Swiss chard is another edible that is stunning in the landscape with its large dark green leaves and deep red veins.

Purslane, a low-growing, hardy succulent with prolific colorful blooms, can be steamed (leaves and stems) as a pot herb to supply some important vitamins and minerals.

When one begins to imagine incorporating edibles into the home landscape, the possibilities abound. Strawberry towers, which have been popular in gardening catalogs, are an attractive way to grow these delectable darlings in a relatively small ground space.

How about a couple of rows of corn as a side border to the yard that also yields privacy? The bodies of spent annuals can make a rich contribution to the compost pile or go into the chipper for mulch, and the cycle continues in your thriving, growing personal environment.


This is not to exclude purely ornamental plants, of course, as their unique foliage and blooms certainly add to the visual mix, along with the edibles you choose to give space and care.

Beautiful perennial shrubs, for example, fill in when you are between crops with the annuals, so having these elements interspersed in the home landscape also makes sense. Whatever irrigation scheme you have in place then serves to supply moisture to food as well as aesthetic plantings.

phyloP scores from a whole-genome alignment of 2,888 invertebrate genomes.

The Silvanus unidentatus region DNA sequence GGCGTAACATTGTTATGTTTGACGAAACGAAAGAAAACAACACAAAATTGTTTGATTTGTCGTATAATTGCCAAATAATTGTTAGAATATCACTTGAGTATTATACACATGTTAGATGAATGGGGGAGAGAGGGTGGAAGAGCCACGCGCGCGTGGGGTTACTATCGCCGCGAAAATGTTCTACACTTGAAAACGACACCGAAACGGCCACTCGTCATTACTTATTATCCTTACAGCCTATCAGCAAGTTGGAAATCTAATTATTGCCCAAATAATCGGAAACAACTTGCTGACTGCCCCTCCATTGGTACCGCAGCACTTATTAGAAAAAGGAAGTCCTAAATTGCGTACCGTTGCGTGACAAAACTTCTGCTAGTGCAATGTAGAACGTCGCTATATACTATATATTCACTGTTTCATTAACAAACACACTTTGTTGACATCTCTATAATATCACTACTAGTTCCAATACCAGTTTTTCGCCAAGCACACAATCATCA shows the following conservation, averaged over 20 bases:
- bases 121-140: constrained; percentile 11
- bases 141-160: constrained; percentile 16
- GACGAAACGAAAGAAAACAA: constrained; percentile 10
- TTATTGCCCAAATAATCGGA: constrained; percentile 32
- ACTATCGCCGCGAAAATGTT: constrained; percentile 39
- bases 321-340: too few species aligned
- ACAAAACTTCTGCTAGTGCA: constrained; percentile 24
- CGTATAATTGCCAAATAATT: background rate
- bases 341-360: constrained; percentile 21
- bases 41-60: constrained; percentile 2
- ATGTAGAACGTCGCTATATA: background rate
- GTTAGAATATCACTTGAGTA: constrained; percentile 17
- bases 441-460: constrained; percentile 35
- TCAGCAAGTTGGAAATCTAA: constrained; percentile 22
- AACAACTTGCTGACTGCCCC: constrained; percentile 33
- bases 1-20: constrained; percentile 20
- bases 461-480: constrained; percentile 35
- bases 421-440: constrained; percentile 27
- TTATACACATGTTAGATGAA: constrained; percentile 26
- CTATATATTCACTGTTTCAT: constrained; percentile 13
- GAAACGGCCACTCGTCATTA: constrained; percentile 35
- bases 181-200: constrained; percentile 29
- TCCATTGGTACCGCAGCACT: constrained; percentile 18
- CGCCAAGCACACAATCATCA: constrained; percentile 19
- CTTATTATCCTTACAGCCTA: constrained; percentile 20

In the interest of balancing turf areas and conserving water, the establishment of a few more beds that will also provide at least salad and seasonings could be the ultimate in multipurpose gardening!

These are just a few suggestions and examples of including vegetable and herb mini-crops in your plans for the yard this year, as our wonderfully long gardening season gets underway. So consider livening up your landscaping design and maximizing the return on your investments by reaping a food harvest bonus. Perhaps the time has come again to incorporate more edible elements in the plants that enhance our properties.

Put pots of herbs on the patio.
Include cherry tomatoes in a window box or hanging basket.
Build a grape arbor.
Grow nasturtium, violas or calendula and include flowers in salads.
Eat your daylilies.
Plant a fruit tree in the corner of your yard.
Grow red-jewel cabbage.
Plant colorful pepper varieties (e.g., lipstick, habanero) alongside flowers.
Tuck lettuce, radishes, or other short-lived greens into a flower bed.
Put basil together with coleus in a planter.
Try yellow or "rainbow" chard.
Grow chives around the mailbox.
Train dewberries or blackberries to grow up your fence

Source: Ohio State University Extension Fact Sheet:
Edible Landscaping
The Gardeners' Dirt is written by members of the Victoria County Master Gardener Association, an educational outreach of Texas AgriLife Extension - Victoria County. Mail your questions in care of the Advocate, P.O. Box 1518, Victoria, TX 77901; or, or comment on this column at
Aside from being an attractive planting, ornamental kale has nutritional benefit if eaten when tender.
Edible orange and cherry red nasturtiums grow in sun to partial shade under these sago palm branches.
Mixed in this colorful cool-weather bed, are edible Swiss chard and other greens, parsley and violas.